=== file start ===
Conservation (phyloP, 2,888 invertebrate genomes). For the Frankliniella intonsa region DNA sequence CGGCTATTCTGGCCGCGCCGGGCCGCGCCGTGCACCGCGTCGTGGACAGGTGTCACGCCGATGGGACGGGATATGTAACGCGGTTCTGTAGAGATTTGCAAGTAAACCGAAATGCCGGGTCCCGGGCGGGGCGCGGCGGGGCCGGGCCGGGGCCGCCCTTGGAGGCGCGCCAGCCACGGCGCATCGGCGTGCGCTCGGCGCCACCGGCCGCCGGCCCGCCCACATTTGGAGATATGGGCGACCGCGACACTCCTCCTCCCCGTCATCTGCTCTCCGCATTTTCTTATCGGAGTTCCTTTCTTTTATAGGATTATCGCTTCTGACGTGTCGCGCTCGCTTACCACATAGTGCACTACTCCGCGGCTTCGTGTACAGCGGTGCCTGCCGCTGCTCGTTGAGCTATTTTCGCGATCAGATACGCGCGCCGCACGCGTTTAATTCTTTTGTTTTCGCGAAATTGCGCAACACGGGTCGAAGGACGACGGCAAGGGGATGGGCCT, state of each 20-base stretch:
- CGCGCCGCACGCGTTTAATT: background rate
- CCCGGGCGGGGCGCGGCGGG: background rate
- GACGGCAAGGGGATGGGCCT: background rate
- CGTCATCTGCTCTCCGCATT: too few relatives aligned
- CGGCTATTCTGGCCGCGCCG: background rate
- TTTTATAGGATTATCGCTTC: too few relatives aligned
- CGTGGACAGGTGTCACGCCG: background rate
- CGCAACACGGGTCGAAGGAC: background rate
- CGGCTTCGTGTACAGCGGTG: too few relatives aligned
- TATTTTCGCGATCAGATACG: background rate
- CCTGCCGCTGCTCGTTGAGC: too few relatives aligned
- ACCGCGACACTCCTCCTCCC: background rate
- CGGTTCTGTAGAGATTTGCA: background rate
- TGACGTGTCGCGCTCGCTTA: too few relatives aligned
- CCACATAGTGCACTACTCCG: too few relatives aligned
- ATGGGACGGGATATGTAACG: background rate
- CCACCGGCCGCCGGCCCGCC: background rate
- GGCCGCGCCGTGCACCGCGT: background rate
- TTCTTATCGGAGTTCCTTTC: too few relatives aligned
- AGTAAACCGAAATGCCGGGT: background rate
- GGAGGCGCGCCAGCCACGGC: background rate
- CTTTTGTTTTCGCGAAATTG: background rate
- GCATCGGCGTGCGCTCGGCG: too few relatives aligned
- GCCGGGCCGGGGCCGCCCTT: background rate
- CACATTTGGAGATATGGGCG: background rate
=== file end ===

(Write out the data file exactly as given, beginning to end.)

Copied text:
Conservation (phyloP, 2,888 invertebrate genomes). For the Frankliniella intonsa region DNA sequence CGGCTATTCTGGCCGCGCCGGGCCGCGCCGTGCACCGCGTCGTGGACAGGTGTCACGCCGATGGGACGGGATATGTAACGCGGTTCTGTAGAGATTTGCAAGTAAACCGAAATGCCGGGTCCCGGGCGGGGCGCGGCGGGGCCGGGCCGGGGCCGCCCTTGGAGGCGCGCCAGCCACGGCGCATCGGCGTGCGCTCGGCGCCACCGGCCGCCGGCCCGCCCACATTTGGAGATATGGGCGACCGCGACACTCCTCCTCCCCGTCATCTGCTCTCCGCATTTTCTTATCGGAGTTCCTTTCTTTTATAGGATTATCGCTTCTGACGTGTCGCGCTCGCTTACCACATAGTGCACTACTCCGCGGCTTCGTGTACAGCGGTGCCTGCCGCTGCTCGTTGAGCTATTTTCGCGATCAGATACGCGCGCCGCACGCGTTTAATTCTTTTGTTTTCGCGAAATTGCGCAACACGGGTCGAAGGACGACGGCAAGGGGATGGGCCT, state of each 20-base stretch:
- CGCGCCGCACGCGTTTAATT: background rate
- CCCGGGCGGGGCGCGGCGGG: background rate
- GACGGCAAGGGGATGGGCCT: background rate
- CGTCATCTGCTCTCCGCATT: too few relatives aligned
- CGGCTATTCTGGCCGCGCCG: background rate
- TTTTATAGGATTATCGCTTC: too few relatives aligned
- CGTGGACAGGTGTCACGCCG: background rate
- CGCAACACGGGTCGAAGGAC: background rate
- CGGCTTCGTGTACAGCGGTG: too few relatives aligned
- TATTTTCGCGATCAGATACG: background rate
- CCTGCCGCTGCTCGTTGAGC: too few relatives aligned
- ACCGCGACACTCCTCCTCCC: background rate
- CGGTTCTGTAGAGATTTGCA: background rate
- TGACGTGTCGCGCTCGCTTA: too few relatives aligned
- CCACATAGTGCACTACTCCG: too few relatives aligned
- ATGGGACGGGATATGTAACG: background rate
- CCACCGGCCGCCGGCCCGCC: background rate
- GGCCGCGCCGTGCACCGCGT: background rate
- TTCTTATCGGAGTTCCTTTC: too few relatives aligned
- AGTAAACCGAAATGCCGGGT: background rate
- GGAGGCGCGCCAGCCACGGC: background rate
- CTTTTGTTTTCGCGAAATTG: background rate
- GCATCGGCGTGCGCTCGGCG: too few relatives aligned
- GCCGGGCCGGGGCCGCCCTT: background rate
- CACATTTGGAGATATGGGCG: background rate